Edible Food Packaging Could Cut Down On Plastic Waste
Haven’t you ever finished your food and thought, “you know what, I’d really like to eat the container that this tasty treat arrived in?” We scrape the bottom of the ice cream container and the peanut butter jar, right? What if you could simply consume the contents then swallow the packaging. If a team of French scientists has their way, this will be the wave of the future, and will drastically cut down on packaging waste.
These scientists have developed a container that mimics the natural covering of fruits and vegetables. Foods, both solid and liquid, are wrapped in an eatable casing made out of a combination of algae and calcium. These membranes can be mixed with flavorings to match the food they contain. So far these coverings have been used to contain ice cream, yogurt, coffee, fizzy drinks, cheeses, soups, and more. You can bite into them like an apple, and for those containing liquid, poke a hole through the skin with a straw and sip out the goodness inside, like a coconut.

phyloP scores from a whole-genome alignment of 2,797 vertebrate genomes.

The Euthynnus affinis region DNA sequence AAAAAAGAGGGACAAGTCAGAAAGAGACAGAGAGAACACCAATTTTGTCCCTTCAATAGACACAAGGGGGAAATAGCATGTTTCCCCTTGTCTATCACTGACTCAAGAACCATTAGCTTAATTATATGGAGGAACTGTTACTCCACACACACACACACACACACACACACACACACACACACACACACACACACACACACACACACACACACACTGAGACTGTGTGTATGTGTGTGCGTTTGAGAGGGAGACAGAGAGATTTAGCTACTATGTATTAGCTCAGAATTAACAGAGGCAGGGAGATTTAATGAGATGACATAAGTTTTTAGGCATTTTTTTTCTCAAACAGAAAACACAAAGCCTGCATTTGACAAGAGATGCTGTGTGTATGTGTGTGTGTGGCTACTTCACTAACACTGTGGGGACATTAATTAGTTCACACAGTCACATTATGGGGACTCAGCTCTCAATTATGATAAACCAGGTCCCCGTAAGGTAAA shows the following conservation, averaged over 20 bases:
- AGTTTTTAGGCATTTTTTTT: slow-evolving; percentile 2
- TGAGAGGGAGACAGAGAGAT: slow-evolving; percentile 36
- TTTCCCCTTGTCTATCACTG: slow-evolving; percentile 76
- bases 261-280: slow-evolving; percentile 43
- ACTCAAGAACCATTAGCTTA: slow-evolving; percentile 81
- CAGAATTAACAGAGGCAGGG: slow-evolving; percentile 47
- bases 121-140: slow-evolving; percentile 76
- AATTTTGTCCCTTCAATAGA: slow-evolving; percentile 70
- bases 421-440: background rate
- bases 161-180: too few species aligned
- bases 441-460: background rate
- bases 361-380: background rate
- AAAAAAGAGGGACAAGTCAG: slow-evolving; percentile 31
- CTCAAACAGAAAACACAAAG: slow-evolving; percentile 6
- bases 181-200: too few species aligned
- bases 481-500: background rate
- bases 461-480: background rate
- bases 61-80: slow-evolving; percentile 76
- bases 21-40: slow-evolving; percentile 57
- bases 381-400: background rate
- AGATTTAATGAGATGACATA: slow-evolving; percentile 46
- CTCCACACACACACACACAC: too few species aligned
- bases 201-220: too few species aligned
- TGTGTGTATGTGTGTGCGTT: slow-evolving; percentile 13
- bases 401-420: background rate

These WikiCells, as they are called, could drastically reduce food-packaging waste. This way you also avoid harmful chemicals associated with standard plastic and metal packaging.
Designed with a shelf life of six months, the WikiCells can be washed, again just like fruit. This aspect is intended to help reassure those among us concerned with these edible wrappers being juggled by numerous hands in the packing/shipping/retailing process. You can also simply toss the membrane in the garbage with a clean conscience since they are completely biodegradable. Personally, I might have to go with this last option. I don’t know if I could get past the idea of these little balls constantly being picked up, put down, and pawed at on grocery store shelves. I’m not a germaphobe, but I have limits.
Dr. David Edwards, the leader of the French group, is presently working with a number of companies with a goal of mass-producing WikiCell encased products. They’re building a large-scale production facility in Massachusetts, and Edwards expects these products to be readily available within five years.
The first product off the line will be Wiki Ice Cream. Expected to launch at the end of the summer, this delightful little treat is vanilla ice cream wrapped in a cookie dough flavored membrane.
This is one step closer to food coming in pill form; one step closer to a Jetsons style existence. They really need to use a term other than ‘membrane,’ however, I don’t think the general public finds that term particularly appetizing.